Sponsorship perception : Coca-Cola & COP

coke cop greenwash

The genie is out the bottle

We weren’t alone in calling out the negative implications of Shell’s sponsorship of British Cycling last month – although perhaps in a small minority for taking a purely sponsorship lens to the issue. One reason for our focus on this story was our belief that public perception of sponsorship by companies considered to be in the worst category of ‘polluters’ is changing fast – and as pressure ramps up for changes  to address the climate crisis at every level of society and business, this change will only accelerate.

Integrity Series Treadmill | Life Fitness proviron australia gym tonic – fitness center

In part, this is down to the psychological process of scapegoating. But it’s also a reaction to the intrinsic nature of how sponsorship changes perceptions. The position of sponsor is intrinsically positive and supportive. Even if we’re aware of the strongly commercial nature of the underlying transaction and that ‘partnership’ is often just a contract in fancy dress;  sponsors in most cases are still perceived as resourceful, robust and significant; enterprises to be taken seriously and, if only marginally, sympa.

When our implicit perception of this relationship is challenged by suspicion of sponsor motives – we react strongly. The more prominent the sponsorship, the stronger the reaction.

So hot on the heels of Shell and British Cycling comes another shocking example : Coca-Cola’s sponsorship of COP 27.

Once again, just to call out, the point of this article is not to condemn Coca-Cola – it’s to call the sponsorship out as bad practice, a warning example of what can go wrong if your sponsorship doesn’t truly align with your ESG – and if you as brand or rightsholder misread the changing mores.

The arguments made why Coca-Cola shouldn’t sponsor COP 27 are largely down to the scale of its environmental performance. If you’re interested, here are a few very clear articles in: Reuters, The Financial Times, The Guardian and Greenly.. The two rhetorical planks of the argument are : Coca-Cola is considered the world’s largest plastic polluter and its use of virgin plastic is still increasing (along with Pepsi and Mars), as opposed to businesses like Nestle, Unilever and L’Oreal, which have managed to reduce theirs.

Coca-Cola’s sponsorship of COP27 – the global forum to discuss and agree on climate action – clearly undermines COP 27. Although the sponsorship will have zero impact on the COP’s outcomes, it is already providing an unnecessary distraction, as environmental groups line up to take potshots.

For Vodafone, BCG, Siemens and other partners, Coca-Cola’s presence is also unlikely to detract from the value they generate – but again it provides an unhelpful source of noise and distraction, and calls into question the role and legitimacy of all sponsors.

The sponsorship isn’t present on Coca-Cola’s global site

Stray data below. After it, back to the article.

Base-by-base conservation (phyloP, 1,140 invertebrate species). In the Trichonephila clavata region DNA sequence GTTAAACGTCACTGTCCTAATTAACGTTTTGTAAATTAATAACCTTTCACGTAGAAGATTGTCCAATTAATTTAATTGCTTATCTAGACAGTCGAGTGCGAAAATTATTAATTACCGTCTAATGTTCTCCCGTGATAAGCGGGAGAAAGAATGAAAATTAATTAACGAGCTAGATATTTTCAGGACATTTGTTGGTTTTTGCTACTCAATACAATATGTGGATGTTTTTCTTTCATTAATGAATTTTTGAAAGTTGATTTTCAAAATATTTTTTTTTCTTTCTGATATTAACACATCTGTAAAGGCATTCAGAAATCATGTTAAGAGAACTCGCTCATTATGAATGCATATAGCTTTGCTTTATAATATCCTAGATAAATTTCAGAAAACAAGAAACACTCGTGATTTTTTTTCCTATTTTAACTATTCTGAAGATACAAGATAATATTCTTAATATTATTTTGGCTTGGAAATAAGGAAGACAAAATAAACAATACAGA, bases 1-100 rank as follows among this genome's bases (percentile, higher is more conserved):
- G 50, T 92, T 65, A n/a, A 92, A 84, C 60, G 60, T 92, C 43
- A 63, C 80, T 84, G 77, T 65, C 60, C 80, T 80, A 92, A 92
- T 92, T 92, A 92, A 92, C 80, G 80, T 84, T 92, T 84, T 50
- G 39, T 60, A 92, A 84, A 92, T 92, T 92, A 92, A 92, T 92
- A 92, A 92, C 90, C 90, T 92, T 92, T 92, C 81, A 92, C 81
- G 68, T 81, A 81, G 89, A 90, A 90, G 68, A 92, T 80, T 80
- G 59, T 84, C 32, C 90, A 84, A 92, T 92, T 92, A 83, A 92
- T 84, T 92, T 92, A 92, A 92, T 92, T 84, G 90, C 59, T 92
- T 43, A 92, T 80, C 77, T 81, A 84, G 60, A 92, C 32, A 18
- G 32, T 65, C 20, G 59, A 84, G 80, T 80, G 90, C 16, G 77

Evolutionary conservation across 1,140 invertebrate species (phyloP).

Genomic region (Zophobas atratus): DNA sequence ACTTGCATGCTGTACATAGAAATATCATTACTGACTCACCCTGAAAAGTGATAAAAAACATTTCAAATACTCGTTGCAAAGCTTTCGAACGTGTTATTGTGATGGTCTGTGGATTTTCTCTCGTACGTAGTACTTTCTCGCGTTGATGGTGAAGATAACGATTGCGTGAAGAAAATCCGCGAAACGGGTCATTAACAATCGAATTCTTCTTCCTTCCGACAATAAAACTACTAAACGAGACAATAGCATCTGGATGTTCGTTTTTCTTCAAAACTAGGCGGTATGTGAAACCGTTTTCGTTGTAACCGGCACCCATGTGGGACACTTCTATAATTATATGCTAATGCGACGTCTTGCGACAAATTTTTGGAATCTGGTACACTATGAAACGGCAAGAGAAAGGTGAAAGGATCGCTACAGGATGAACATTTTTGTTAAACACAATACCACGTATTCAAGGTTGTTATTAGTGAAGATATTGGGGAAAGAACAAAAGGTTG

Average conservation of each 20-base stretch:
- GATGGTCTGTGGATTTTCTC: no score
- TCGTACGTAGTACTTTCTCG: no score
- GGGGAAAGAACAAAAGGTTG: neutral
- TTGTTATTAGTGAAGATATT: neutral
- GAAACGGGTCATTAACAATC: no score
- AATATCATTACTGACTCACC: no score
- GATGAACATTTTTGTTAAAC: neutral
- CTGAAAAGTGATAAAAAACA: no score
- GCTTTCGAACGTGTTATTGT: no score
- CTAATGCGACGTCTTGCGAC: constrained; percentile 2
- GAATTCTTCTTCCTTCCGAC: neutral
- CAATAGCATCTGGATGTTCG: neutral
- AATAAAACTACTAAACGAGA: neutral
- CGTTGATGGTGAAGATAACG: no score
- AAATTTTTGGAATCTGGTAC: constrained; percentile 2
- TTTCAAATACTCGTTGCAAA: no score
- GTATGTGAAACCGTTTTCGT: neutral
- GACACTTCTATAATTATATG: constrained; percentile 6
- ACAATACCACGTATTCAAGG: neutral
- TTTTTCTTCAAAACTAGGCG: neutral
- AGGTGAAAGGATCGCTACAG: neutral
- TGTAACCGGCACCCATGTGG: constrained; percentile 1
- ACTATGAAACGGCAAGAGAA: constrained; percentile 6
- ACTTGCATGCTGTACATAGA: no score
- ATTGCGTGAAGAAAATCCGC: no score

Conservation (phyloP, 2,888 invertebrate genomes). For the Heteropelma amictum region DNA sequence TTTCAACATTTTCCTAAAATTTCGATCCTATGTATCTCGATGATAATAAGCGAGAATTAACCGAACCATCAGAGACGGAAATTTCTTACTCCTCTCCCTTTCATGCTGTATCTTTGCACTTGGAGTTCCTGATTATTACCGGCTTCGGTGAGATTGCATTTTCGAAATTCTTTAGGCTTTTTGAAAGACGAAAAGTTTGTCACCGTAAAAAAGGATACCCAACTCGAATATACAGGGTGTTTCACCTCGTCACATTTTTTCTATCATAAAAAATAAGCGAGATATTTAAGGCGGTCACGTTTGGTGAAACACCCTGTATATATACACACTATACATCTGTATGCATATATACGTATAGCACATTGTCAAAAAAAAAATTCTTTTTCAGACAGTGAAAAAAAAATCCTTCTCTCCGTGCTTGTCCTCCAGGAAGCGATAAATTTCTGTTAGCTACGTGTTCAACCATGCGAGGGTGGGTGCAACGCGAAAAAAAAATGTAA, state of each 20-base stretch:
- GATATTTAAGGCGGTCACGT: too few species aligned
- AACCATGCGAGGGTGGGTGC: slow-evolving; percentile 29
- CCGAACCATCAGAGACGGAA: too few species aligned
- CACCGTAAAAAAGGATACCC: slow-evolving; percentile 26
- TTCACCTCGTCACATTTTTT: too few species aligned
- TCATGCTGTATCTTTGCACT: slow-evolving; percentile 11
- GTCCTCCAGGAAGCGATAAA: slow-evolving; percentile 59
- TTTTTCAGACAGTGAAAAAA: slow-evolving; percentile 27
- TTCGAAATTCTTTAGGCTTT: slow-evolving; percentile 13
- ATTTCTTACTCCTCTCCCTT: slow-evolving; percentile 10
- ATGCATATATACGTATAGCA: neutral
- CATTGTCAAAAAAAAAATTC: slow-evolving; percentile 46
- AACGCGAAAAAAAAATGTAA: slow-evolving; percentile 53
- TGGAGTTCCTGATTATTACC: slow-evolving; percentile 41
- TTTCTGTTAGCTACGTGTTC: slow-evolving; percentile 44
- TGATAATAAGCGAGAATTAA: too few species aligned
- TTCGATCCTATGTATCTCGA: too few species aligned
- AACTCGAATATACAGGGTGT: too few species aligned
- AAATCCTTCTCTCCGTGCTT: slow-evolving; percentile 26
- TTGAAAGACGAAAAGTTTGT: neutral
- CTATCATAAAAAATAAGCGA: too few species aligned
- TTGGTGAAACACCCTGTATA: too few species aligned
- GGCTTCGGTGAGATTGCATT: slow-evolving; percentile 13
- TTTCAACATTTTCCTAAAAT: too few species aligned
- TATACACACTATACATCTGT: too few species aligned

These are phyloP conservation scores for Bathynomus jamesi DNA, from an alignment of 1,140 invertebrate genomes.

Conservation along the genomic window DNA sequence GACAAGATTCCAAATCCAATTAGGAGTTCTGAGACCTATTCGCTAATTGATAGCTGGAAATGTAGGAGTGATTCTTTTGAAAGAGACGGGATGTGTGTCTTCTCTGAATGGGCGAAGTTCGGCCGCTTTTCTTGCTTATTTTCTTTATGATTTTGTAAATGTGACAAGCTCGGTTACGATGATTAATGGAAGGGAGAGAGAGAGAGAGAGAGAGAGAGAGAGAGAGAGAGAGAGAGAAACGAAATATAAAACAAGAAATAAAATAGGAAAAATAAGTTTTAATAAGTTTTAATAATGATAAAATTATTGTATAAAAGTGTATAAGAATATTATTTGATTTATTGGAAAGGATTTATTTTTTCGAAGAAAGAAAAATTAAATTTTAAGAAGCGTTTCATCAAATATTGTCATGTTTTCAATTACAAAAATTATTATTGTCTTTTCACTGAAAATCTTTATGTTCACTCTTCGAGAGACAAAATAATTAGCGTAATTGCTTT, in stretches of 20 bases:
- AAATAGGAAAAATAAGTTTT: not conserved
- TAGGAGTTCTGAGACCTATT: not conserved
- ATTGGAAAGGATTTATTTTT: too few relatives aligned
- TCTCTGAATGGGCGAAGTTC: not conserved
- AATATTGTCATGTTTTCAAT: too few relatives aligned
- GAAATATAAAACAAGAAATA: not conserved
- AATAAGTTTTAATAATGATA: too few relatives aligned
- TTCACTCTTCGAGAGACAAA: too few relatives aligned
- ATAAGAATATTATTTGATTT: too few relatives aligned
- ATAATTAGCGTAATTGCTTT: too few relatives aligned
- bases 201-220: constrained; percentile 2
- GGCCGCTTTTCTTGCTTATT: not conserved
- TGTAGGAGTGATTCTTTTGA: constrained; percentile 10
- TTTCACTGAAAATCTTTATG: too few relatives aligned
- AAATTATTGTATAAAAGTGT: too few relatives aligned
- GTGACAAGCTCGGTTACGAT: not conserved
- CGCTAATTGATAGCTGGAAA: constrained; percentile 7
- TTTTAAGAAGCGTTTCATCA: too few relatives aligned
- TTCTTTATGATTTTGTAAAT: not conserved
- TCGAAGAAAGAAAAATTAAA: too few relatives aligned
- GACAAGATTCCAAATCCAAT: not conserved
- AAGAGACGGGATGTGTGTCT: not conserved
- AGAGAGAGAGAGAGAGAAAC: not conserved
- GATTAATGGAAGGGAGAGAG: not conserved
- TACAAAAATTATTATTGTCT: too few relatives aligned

While the sponsorship of some areas of each COP is centrally managed, such as the Innovation and Resilience Hubs and while brands can associate with UN Climate Change events through the central UNFCCC partnership team, sponsorship of the main Conference is managed locally. The Egyptian Foreign Ministry is the co-signatory to the sponsorship agreements.

Most government departments have a very skewed notion of sponsorship. With relatively little contact with the practice, sponsorship value is largely seen through the lens of corporate reputation. So, as patronising as it sounds, I’m not surprised that the Egyptian Foreign Ministry thought they were onto a good thing.

I am surprised however by Coca-Cola – and this relates to the point about values in transition.

Coca-Cola Global Vice-President, Public Policy and Sustainability Michael Goltzman launched the sponsorship with the stalwart but ultimately meaningless phrase: “Through the COP27 partnership, the Coca-Cola system aims to support collective action against climate change.”

In its ability to miss the bigger picture, Michael’s comment is reminiscent of the immortal line of Bea Perez, Coca-Cola’s Head of Sustainability in 2020: ‘People still want plastic bottles.’

I’m imagining that sponsorship of COP didn’t go anywhere near Amber Steele and her team – but Coca-Cola must have known this is a sponsorship with visibility not just in Egypt, but everywhere. They must have anticipated perception of the sponsorship and the response from environmental groups and media around the world. They must have known how weak and vulnerable their position would be. So it’s hard to imagine value for Coca-Cola, beyond the momentary feel-good and positive perception as a good corporate team player within Egypt.

The larger point : as you’d imagine, it’s the environmental group that are shouting loudest, but ask yourself if this sponsorship feels right or wrong. Ask yourself how you feel about your perception of this sponsorship? Ask yourself if this matters? And ask yourself how you’d have cared if this happened five years ago?